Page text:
“The Flying Cloud” was the world's fastest clipper ship built in 1851, traveling by sea from New York to San Francisco in just 89 days and 8 hours. That record stood for over 130 years, until 1989 when it was broken.
80 years after the “The Flying Cloud” clipper ship was built, a brand new motorcycle launched from The Harley-Davidson Motor Company and deemed as the holy grail to most motorcycle enthusiasts, the Knucklehead.
Rick taking "The Flying Cloud" out of the museum"
RICK ALLEN has been collecting antique motorcycles for decades in North Carolina. You can see his extended collection at his museum/cafe called American Classic Motorcycle Museum. He owns over 50 vintage motorcycles, but his special one is the 1936 EL Knucklehead called, the "FLYING CLOUD".
"The Flying Cloud"
Originally back in 1936, a Harley dealer called Doug Creech in Charlotte ordered 2 of Harley's first OHV both in special order color ways. One was black and cream, another one was red and cream. The black and cream motorcycle went to a man called Horace Lowder and the red and cream motorcycle went to a man named Frank Bell who lived in a town called Albemarle just east of Charlotte.
This information comes from Grand National flat track racer Buck Brigance who worked for the Doug Creech dealership as one of their mechanics back in the day. He was a racer and was very curious about the potential of Harley's first OHV model. Buck test rode the red and cream Knucklehead when it came in and he said, “It was extremely fast!".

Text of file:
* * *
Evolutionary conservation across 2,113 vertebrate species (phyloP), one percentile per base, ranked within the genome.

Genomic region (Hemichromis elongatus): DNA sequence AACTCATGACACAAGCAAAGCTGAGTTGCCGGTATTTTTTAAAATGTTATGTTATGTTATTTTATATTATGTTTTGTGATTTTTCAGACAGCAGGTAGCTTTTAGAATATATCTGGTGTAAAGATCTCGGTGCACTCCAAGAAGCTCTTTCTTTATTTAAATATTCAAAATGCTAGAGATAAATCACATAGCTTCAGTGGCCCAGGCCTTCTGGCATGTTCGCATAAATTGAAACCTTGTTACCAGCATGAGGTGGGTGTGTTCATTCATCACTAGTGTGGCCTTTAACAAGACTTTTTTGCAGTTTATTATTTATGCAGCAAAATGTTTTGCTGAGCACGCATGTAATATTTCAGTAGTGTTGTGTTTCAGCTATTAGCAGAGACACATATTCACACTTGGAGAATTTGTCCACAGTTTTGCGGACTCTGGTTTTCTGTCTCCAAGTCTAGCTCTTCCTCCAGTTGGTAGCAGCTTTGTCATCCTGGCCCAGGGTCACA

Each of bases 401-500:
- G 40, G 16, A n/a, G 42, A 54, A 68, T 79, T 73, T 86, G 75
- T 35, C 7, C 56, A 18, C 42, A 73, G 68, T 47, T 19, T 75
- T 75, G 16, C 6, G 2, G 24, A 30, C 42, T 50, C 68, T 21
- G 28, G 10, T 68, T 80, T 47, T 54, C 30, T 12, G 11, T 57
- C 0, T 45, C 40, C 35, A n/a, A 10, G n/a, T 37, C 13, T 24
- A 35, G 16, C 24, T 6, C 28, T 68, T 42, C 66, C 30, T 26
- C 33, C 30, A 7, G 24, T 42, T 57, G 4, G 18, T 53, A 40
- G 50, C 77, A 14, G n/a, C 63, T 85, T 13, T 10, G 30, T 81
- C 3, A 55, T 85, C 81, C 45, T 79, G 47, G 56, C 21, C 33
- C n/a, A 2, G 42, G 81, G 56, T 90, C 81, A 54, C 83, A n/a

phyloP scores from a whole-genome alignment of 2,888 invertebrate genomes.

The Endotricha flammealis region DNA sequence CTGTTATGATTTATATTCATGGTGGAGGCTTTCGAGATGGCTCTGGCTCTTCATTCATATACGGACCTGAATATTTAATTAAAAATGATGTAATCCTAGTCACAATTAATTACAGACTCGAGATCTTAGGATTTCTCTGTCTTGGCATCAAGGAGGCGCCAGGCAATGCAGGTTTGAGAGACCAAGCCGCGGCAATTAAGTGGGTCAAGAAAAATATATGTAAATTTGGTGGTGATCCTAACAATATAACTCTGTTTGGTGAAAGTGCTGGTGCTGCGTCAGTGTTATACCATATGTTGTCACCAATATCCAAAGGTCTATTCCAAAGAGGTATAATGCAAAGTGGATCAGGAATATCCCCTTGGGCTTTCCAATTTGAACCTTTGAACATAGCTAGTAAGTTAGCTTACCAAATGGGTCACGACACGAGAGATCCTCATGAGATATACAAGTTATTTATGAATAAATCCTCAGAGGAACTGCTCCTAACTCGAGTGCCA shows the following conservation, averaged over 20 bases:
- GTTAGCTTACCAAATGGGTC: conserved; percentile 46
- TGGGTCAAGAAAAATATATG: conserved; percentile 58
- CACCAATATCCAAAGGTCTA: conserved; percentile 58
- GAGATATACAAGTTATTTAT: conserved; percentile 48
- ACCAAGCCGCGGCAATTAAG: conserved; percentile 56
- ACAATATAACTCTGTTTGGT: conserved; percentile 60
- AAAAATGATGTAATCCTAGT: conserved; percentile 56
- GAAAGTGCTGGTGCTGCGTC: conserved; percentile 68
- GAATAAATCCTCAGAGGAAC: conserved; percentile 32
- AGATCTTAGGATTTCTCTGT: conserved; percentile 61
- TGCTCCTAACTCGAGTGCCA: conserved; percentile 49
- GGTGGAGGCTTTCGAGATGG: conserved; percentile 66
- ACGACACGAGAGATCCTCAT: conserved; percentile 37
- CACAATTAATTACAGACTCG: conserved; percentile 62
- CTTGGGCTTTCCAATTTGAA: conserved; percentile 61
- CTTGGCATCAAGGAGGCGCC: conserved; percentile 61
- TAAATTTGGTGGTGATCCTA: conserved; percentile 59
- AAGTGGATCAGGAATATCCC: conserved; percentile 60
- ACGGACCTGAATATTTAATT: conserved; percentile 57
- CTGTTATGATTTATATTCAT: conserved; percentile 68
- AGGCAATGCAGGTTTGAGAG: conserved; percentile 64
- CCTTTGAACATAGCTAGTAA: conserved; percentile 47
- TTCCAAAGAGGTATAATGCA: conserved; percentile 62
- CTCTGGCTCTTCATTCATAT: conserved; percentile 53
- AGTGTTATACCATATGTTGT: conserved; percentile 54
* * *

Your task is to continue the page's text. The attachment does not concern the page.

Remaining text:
On a side note 1936 knucklehead came out of Harley-Davidson factory in 5 different paint colors. Sherwood green with silver panels and rims, dusk gray with royal buff panels and rims, teak red with black panels and red rims, venetian blue with croydon cream panels and rims, maroon with nile green panels and rims.
Frank Bell with his beloved 36 Harley-Davidson Knucklehead.
Frank Bell, after purchasing the 1936 red and cream Knucklehead from Doug Creech dealership named it “The Flying Cloud" after that faithful ship because of how fast it was it rode so smooth. He rode that bike almost every day until his first child was born. After that, this bike didn't get too much action until Rick Allen acquired it.
Rick had known about this bike since who knows how long but finally in 1979, he pinpointed and found out where the “The Flying Cloud" was. Unfortunately for Rick, Frank Bell died the same year. Rick kept going back to Frank's widow to negotiate with her, but a few years later she finally gave “The Flying Cloud” to her grand child. The grand child was planning to restore the bike, including giving it a fresh paint new paint job. This sent Rick into overdrive mode.
Rick talked to the grand child for hours and hours not to restore, or repaint the bike, and to preserve the original condition because it was so rare and the history of it all. After many attempts, finally in 1983 Rick negotiated the terms to acquire “The Flying Cloud" from Frank Bell’s grandchild, preserving and keeping this rare 1936 Knucklehead with its original paint in tact and running today.
Words and photos by: Ken Nagahara
B side look.
Some slight small changes to this bike like black pipes and bars instead of chrome and different saddle bags, but overall almost exactly as Frank Bell had it and the paint is all original.
Dice on the tank shifter
Floor board extensions.
Check out that vin on the motor... 36 EL1650 dang.
Light up valve stem.
Patina, patina, patina.
17941 on the ticker.
Front fender light still in tact.
"Flying Cloud" hand painted on the cream panel.
Incredibly cool rear section.
Little flair on the seat.
Springer front end.
From 1936 and the red is still vibrant.
Rick Allen and his 1936 Knucklhead "The Flying Cloud"